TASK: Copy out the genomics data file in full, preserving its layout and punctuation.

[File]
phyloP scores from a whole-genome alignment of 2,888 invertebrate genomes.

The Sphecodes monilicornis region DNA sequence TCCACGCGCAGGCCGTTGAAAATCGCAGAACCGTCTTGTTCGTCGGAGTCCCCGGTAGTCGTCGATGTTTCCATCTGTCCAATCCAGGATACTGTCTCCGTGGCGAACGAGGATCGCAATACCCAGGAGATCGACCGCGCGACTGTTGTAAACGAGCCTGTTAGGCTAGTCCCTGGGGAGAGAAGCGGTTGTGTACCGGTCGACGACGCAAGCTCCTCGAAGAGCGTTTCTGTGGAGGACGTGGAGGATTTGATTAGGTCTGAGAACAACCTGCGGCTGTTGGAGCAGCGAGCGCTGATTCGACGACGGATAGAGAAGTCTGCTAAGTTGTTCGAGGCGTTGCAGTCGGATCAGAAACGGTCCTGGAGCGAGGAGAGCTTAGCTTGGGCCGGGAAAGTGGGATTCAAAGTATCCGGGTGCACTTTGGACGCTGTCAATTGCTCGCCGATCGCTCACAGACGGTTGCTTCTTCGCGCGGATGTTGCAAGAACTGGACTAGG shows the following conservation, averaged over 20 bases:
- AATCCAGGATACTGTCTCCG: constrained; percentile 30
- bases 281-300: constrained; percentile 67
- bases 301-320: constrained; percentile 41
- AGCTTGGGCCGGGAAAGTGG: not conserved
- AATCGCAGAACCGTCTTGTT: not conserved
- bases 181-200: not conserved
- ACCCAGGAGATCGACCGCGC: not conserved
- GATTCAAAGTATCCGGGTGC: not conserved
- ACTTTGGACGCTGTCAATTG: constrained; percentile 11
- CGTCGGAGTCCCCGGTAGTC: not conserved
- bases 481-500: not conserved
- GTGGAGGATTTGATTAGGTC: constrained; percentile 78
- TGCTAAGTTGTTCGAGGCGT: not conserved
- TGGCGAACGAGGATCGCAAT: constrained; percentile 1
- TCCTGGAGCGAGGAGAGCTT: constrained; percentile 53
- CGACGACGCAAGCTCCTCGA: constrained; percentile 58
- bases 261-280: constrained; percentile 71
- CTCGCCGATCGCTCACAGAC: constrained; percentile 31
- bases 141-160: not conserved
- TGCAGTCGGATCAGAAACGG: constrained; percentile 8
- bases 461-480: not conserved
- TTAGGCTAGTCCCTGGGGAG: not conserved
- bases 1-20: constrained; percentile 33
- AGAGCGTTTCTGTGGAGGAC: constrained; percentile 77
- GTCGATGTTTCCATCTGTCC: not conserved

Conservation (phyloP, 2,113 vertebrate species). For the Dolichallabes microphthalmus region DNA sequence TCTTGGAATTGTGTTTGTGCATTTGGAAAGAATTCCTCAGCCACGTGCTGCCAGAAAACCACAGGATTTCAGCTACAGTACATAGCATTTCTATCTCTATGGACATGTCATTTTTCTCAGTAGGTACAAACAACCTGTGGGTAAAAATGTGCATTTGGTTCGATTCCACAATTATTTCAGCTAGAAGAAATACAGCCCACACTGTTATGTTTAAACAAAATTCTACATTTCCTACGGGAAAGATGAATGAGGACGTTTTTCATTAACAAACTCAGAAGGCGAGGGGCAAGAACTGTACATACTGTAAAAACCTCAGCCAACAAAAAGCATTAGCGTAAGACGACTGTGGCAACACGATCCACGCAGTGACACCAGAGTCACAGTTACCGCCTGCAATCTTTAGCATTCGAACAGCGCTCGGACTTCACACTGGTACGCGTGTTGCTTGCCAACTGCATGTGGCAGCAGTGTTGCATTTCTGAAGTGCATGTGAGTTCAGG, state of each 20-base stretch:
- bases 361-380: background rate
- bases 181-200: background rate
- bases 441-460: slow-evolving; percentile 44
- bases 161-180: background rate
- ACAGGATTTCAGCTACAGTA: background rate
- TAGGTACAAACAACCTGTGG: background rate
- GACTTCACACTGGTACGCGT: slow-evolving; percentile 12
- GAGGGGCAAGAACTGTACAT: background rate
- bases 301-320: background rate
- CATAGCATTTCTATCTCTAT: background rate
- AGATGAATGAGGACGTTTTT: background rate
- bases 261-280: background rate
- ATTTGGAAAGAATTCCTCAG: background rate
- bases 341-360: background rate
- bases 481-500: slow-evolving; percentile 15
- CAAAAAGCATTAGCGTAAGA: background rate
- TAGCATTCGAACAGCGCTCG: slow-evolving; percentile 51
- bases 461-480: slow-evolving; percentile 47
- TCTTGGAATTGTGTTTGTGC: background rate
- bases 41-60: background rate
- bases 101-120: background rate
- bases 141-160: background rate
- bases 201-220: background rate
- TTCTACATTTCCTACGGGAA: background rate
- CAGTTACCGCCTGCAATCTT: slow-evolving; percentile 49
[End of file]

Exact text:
phyloP scores from a whole-genome alignment of 2,888 invertebrate genomes.

The Sphecodes monilicornis region DNA sequence TCCACGCGCAGGCCGTTGAAAATCGCAGAACCGTCTTGTTCGTCGGAGTCCCCGGTAGTCGTCGATGTTTCCATCTGTCCAATCCAGGATACTGTCTCCGTGGCGAACGAGGATCGCAATACCCAGGAGATCGACCGCGCGACTGTTGTAAACGAGCCTGTTAGGCTAGTCCCTGGGGAGAGAAGCGGTTGTGTACCGGTCGACGACGCAAGCTCCTCGAAGAGCGTTTCTGTGGAGGACGTGGAGGATTTGATTAGGTCTGAGAACAACCTGCGGCTGTTGGAGCAGCGAGCGCTGATTCGACGACGGATAGAGAAGTCTGCTAAGTTGTTCGAGGCGTTGCAGTCGGATCAGAAACGGTCCTGGAGCGAGGAGAGCTTAGCTTGGGCCGGGAAAGTGGGATTCAAAGTATCCGGGTGCACTTTGGACGCTGTCAATTGCTCGCCGATCGCTCACAGACGGTTGCTTCTTCGCGCGGATGTTGCAAGAACTGGACTAGG shows the following conservation, averaged over 20 bases:
- AATCCAGGATACTGTCTCCG: constrained; percentile 30
- bases 281-300: constrained; percentile 67
- bases 301-320: constrained; percentile 41
- AGCTTGGGCCGGGAAAGTGG: not conserved
- AATCGCAGAACCGTCTTGTT: not conserved
- bases 181-200: not conserved
- ACCCAGGAGATCGACCGCGC: not conserved
- GATTCAAAGTATCCGGGTGC: not conserved
- ACTTTGGACGCTGTCAATTG: constrained; percentile 11
- CGTCGGAGTCCCCGGTAGTC: not conserved
- bases 481-500: not conserved
- GTGGAGGATTTGATTAGGTC: constrained; percentile 78
- TGCTAAGTTGTTCGAGGCGT: not conserved
- TGGCGAACGAGGATCGCAAT: constrained; percentile 1
- TCCTGGAGCGAGGAGAGCTT: constrained; percentile 53
- CGACGACGCAAGCTCCTCGA: constrained; percentile 58
- bases 261-280: constrained; percentile 71
- CTCGCCGATCGCTCACAGAC: constrained; percentile 31
- bases 141-160: not conserved
- TGCAGTCGGATCAGAAACGG: constrained; percentile 8
- bases 461-480: not conserved
- TTAGGCTAGTCCCTGGGGAG: not conserved
- bases 1-20: constrained; percentile 33
- AGAGCGTTTCTGTGGAGGAC: constrained; percentile 77
- GTCGATGTTTCCATCTGTCC: not conserved

Conservation (phyloP, 2,113 vertebrate species). For the Dolichallabes microphthalmus region DNA sequence TCTTGGAATTGTGTTTGTGCATTTGGAAAGAATTCCTCAGCCACGTGCTGCCAGAAAACCACAGGATTTCAGCTACAGTACATAGCATTTCTATCTCTATGGACATGTCATTTTTCTCAGTAGGTACAAACAACCTGTGGGTAAAAATGTGCATTTGGTTCGATTCCACAATTATTTCAGCTAGAAGAAATACAGCCCACACTGTTATGTTTAAACAAAATTCTACATTTCCTACGGGAAAGATGAATGAGGACGTTTTTCATTAACAAACTCAGAAGGCGAGGGGCAAGAACTGTACATACTGTAAAAACCTCAGCCAACAAAAAGCATTAGCGTAAGACGACTGTGGCAACACGATCCACGCAGTGACACCAGAGTCACAGTTACCGCCTGCAATCTTTAGCATTCGAACAGCGCTCGGACTTCACACTGGTACGCGTGTTGCTTGCCAACTGCATGTGGCAGCAGTGTTGCATTTCTGAAGTGCATGTGAGTTCAGG, state of each 20-base stretch:
- bases 361-380: background rate
- bases 181-200: background rate
- bases 441-460: slow-evolving; percentile 44
- bases 161-180: background rate
- ACAGGATTTCAGCTACAGTA: background rate
- TAGGTACAAACAACCTGTGG: background rate
- GACTTCACACTGGTACGCGT: slow-evolving; percentile 12
- GAGGGGCAAGAACTGTACAT: background rate
- bases 301-320: background rate
- CATAGCATTTCTATCTCTAT: background rate
- AGATGAATGAGGACGTTTTT: background rate
- bases 261-280: background rate
- ATTTGGAAAGAATTCCTCAG: background rate
- bases 341-360: background rate
- bases 481-500: slow-evolving; percentile 15
- CAAAAAGCATTAGCGTAAGA: background rate
- TAGCATTCGAACAGCGCTCG: slow-evolving; percentile 51
- bases 461-480: slow-evolving; percentile 47
- TCTTGGAATTGTGTTTGTGC: background rate
- bases 41-60: background rate
- bases 101-120: background rate
- bases 141-160: background rate
- bases 201-220: background rate
- TTCTACATTTCCTACGGGAA: background rate
- CAGTTACCGCCTGCAATCTT: slow-evolving; percentile 49